The Tampa Police Department is considering withdrawing from a resident crime patrol program in the College Hill and Ponce de Leon public housing complexes because it disagrees with the way the coordinator is running the program.
Capt. Sam Jones said program coordinator Stanley Henry has been violating rules by not calling police when criminal activity has been observed.
"If we have a coordinator advising resident patrol members not to alert the police, we have a problem," Jones said.
But Henry denies that, and other patrol members say they were never told not to report crimes to the police.
Meanwhile, some officials with the Tampa Housing Authority say the Police Department's concerns also may stem from the involvement of Henry and eight other patrol members in the Nation of Islam, a controversial black religious sect that has feuded with Tampa police in the past.
"You are going to have people who have some type of concern and anxiety over the Nation of Islam," said housing authority spokeswoman Lisa Landers. "But we don't feel that is pertinent to their job as patrol members."
Henry and the eight others joined the Resident Patrol Program about two months ago. The program has 28 members who are paid to walk the streets of the housing communities and report problems to police. The program, which gives residents jobs as they protect their neighborhoods, is run by the Tampa Housing Authority and financed through a federal grant.
Tampa Police Chief Bennie Holder called an emergency meeting Tuesday to discuss the Police Department's concerns. Officials from the housing authority were unable to attend.
Debbie Johnson, who oversees the program for the housing authority, was surprised an emergency meeting was scheduled, Landers said. The two agencies met less than a week ago to iron out problems and officials had not heard of any more.
"I'm surprised by a lot of what transpired in the last week and a half," Landers said. "Members of the Nation of Islam live in public housing, and they have expressed an interest in helping us achieve our goals with the program."
When he patrols, Henry wears the signature Nation of Islam attire of a suit and bow tie instead of the resident patrol uniform. He has been given permission to do so by the Tampa Housing Authority, Landers said.
Henry said he has never had problems with Tampa police in regard to the Nation of Islam because he rarely deals directly with the police. The patrols notify a radio dispatcher when they see a crime, and the dispatcher calls a police unit.
"I never had a relationship with the Police Department to know if they discriminate against me," Henry said. "But we want to establish a good relationship with the Police Department so we can clean up the neighborhood we live in.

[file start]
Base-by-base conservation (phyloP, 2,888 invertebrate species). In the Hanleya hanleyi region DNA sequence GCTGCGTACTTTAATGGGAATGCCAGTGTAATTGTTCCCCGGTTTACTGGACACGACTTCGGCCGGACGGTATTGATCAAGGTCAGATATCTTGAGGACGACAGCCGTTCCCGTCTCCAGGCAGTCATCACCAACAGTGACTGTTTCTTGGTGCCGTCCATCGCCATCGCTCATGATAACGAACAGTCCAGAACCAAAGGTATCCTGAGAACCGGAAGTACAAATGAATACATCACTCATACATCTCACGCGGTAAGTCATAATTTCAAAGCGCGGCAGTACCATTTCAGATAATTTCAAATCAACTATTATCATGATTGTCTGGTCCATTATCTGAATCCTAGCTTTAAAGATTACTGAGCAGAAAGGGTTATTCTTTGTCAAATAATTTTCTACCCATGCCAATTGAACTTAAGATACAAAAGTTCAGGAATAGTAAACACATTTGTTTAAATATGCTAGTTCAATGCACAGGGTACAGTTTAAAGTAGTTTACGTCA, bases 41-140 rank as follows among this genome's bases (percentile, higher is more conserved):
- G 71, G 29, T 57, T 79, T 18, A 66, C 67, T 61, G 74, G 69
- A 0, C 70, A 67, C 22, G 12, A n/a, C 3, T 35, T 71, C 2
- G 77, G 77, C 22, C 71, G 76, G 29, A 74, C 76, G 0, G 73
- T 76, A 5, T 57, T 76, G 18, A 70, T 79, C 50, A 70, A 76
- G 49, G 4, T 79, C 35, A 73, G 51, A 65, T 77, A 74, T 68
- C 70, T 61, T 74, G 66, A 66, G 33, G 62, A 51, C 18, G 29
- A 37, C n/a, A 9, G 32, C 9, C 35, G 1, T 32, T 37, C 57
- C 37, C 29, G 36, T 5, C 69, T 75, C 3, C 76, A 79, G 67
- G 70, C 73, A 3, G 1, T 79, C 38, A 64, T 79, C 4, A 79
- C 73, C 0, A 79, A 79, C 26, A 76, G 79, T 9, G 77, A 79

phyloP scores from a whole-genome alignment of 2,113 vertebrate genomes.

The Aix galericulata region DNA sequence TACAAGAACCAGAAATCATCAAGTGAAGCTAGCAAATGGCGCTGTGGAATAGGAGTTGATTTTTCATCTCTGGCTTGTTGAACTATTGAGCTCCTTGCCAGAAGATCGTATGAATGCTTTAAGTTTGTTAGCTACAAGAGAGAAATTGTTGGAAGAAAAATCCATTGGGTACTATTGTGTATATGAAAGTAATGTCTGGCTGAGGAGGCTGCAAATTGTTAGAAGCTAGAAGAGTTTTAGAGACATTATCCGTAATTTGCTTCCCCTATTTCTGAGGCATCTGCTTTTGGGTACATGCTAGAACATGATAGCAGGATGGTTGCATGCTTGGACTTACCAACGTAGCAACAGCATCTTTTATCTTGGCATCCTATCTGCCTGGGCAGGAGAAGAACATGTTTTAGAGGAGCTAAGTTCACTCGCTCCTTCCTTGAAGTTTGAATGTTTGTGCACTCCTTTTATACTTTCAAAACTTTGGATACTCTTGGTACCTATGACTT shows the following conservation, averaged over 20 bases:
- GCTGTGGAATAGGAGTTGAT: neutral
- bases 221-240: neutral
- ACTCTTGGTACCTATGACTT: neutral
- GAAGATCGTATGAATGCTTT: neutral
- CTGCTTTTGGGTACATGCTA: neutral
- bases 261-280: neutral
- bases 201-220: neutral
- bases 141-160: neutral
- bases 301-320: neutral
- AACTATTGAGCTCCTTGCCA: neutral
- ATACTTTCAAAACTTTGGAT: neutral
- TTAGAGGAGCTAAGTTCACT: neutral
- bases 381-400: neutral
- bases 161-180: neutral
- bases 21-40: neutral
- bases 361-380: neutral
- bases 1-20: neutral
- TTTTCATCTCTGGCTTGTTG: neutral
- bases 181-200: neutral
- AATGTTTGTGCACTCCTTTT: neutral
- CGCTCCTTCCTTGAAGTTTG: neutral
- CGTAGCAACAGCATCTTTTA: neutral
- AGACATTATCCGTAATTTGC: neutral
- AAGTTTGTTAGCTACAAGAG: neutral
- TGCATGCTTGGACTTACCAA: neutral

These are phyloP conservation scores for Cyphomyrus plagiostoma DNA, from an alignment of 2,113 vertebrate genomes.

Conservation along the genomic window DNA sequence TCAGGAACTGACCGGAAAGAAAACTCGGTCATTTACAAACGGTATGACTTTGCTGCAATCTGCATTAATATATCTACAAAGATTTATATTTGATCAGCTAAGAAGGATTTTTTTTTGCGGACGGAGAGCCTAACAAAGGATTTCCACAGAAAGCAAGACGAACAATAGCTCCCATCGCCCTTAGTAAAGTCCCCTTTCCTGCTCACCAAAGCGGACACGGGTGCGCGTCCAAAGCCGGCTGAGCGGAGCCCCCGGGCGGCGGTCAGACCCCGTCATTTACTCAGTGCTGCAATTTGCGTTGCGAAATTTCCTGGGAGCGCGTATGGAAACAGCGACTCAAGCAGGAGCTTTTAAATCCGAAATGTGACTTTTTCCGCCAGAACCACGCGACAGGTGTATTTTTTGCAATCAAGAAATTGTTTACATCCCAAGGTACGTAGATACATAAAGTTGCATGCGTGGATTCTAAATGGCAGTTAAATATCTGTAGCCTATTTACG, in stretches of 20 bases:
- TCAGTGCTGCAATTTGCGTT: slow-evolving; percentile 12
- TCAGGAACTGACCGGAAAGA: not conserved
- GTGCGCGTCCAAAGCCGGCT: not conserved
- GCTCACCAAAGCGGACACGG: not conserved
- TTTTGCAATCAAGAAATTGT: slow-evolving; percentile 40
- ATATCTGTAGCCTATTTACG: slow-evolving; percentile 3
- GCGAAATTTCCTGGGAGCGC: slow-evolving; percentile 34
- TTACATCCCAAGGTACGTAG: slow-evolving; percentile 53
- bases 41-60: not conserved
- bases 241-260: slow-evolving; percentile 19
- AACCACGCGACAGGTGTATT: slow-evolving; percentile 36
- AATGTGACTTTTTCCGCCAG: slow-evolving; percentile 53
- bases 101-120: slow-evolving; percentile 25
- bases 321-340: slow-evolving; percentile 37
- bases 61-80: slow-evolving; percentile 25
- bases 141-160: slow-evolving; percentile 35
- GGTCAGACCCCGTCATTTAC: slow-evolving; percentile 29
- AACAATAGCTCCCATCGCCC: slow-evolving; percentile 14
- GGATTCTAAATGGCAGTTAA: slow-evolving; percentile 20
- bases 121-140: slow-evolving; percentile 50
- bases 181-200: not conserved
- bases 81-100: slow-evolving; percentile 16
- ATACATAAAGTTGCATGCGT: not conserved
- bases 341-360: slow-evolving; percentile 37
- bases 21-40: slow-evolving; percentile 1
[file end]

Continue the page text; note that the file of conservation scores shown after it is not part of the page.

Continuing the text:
"You can look at the stack of reports I have. Maybe (the program) is a little unorganized, but I couldn't lay the blame on the resident patrols or the police."
Florence Bess, a patrol member not affiliated with the Nation of Islam, complained that sometimes the Tampa police X-Ray squad, which covers the area, doesn't respond promptly to calls from the resident patrol.
But Jones, the police captain, said he had information from both resident patrol members and X-Ray squad officers that Henry was breaking the program's rules by not reporting criminal activity.
Jones denied that the Police Department's concerns were related to the Nation of Islam.
"It's them as individuals and their effectiveness as resident patrols" that are of concern, he said.
Marzuq Al-Hakim, a community activist and a Muslim, was concerned when he heard about the Police Department's criticism of Henry. He said the accusations against him probably have to do with his religious beliefs.
"The Police Department and the Muslims have a long history here," Al-Hakim said. He mentioned a rally that the Rev. James X, the local Muslim leader, helped organize in the N Boulevard Homes housing complex last summer on the heels of a police shooting of a black robbery suspect. City officials, afraid that violence would break out, opposed the rally.
Later, Holder and Tampa Mayor Sandy Freedman refused to appear on a television talk show if James X remained in the audience.
"There's a rift. A clear tension," Al-Hakim said. "You could probably cut it with a knife."
A meeting between the Tampa Police Department, Tampa Housing Authority and Resident Patrol members scheduled for this morning had been canceled, Landers said. She did not know why.
"We are very pleased with the way the program is running," Landers said. "We hope to resolve these concerns."
_ Times staff writers Lisa Frederick and Paul de la Garza contributed to this story.